Le Cordon Bleu Kobe Pastry Chef : Patrick Lemesle
Spring magic: “Hanami” is the art of admiring sakura
Since coming to Japan in 2006, Chef Patrick Lemesle has spent almost 10 years in the country. He loves Japanese culture and ingredients, and this time he chose sakura (Japanese flowering cherry) because it is an ingredient in which you can literally feel Japan. Sakura is a quintessential seasonable ingredient in Japanese cuisine.
“Japan has four wonderful seasons. In spring, flowers are budding. Summer has hot weather, though in the evening there is a refreshing breeze. Autumn brings fall foliage. In winter, it snows. The scenery changes dramatically throughout the year. And then, in the spring there is hanami, a culture of admiring sakura. For example, in Tokyo, from late March to early April, every year one can see cherry trees in full bloom at parks, schools, along riverbanks, and in a variety of other locations. Seeing sakura in peak blossom is a beautiful and moving experience.”
Chef Patrick is passionate about all four seasons in Japan. However, his favorite season is spring. So, he chose a spring ingredient as the theme for this article. Every year he goes to the neighborhood park and enjoys hanami. He is enthusiastic about expressing through food such a cultural symbol of spring in Japan.
Sakura is an ingredient used to enjoy spring in a myriad of ways
In Japan, there is a time-honored, seasonal spring custom of treating guests with edible sakura buds and leaves that have been pickled in salt. Chef Patrick has tasted sakura cuisine many times. He says that experience gave him a big hint for selecting a pastry for this article. “A representative example is sakura mochi, a Japanese confectionary. It is a pounded rice cake wrapped in a preserved cherry leaf. There is bean paste inside the mochi. The sweetness of the bean paste and the saltiness of the leaf bring out the flavor in each other exquisitely. It is a perfect balance of sweetness and saltiness. Other examples are inarizushi (sushi wrapped in fried tofu), cake, and sake with sakura buds floating on the surface. The sakura season is limited, and that is why many shops put sakura themed items on the menu.”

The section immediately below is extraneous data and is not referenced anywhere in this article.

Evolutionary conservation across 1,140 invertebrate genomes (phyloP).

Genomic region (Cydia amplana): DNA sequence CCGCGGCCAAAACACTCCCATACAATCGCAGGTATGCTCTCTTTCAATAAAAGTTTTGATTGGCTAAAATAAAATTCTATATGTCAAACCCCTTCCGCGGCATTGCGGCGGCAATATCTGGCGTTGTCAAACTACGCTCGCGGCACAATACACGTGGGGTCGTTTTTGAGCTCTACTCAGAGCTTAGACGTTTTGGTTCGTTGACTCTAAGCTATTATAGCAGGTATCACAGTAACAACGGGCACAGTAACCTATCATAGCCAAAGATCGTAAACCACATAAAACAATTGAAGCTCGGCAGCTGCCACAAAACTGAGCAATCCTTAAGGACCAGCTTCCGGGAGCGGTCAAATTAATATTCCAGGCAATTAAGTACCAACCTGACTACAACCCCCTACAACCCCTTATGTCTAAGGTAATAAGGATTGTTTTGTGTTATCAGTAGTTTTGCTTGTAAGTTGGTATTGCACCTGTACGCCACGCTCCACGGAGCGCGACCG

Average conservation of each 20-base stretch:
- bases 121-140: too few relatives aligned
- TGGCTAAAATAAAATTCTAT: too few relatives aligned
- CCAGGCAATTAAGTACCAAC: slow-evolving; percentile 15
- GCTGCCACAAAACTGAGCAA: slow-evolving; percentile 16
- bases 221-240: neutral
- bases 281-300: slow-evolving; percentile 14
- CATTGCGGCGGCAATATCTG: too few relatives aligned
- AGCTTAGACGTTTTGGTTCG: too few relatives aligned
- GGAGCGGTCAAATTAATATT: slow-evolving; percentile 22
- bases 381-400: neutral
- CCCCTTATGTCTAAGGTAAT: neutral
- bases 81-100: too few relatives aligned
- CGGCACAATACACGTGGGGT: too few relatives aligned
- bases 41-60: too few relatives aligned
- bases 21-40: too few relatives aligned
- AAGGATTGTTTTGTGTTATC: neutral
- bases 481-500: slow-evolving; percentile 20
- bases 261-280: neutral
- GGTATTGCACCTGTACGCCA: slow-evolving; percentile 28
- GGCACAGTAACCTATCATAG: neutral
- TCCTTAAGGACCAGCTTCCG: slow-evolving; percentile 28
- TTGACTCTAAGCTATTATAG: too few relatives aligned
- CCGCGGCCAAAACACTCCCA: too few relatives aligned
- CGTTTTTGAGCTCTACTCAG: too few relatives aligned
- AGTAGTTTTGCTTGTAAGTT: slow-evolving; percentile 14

A cherry macaroon and an aperitif are optimum
Chef Patrick has made a “sakura macaroon” this time. This confectionary is certainly a beautiful cherry color with a lovely appearance. According to Chef Patrick, when you savor this with champagne as an aperitif, still more harmony is brought forth. “I got a hint from salted cherry buds. I was fascinated by the intricacy of the salty taste.”Sprinkle some Japanese-made salted cherry buds with powdered sugar by hand. Let this dry. Then brush off the excess salt and sugar. After doing this extra work, garnish the macaroon with his original cherry buds. The affinity with champagne is exceptional.
One further point is to conceal some framboise confiture inside of the macaroon. “At first, I was not satisfied because I could not express the freshness of sakura. But when I added sourness and vibrancy through the framboise confiture, the macaroon immediately began to shine vividly.”
This sakura macaroon has the scent of spring. Together with sakura floating on champagne, we would like for you to experience the feeling of spring in Japan.
Pickled cherry blossoms are made by pickling with salt the flower buds of, in general, Yaezakura (a double-flowered cherry tree). For generations, the Japanese people have used pickled cherry blossoms to drink sakurayu(salted sakura bud tea) for celebrations, and it is also used for sakura mocha, inarizushi, and as a topping for onigiri (a rice ball).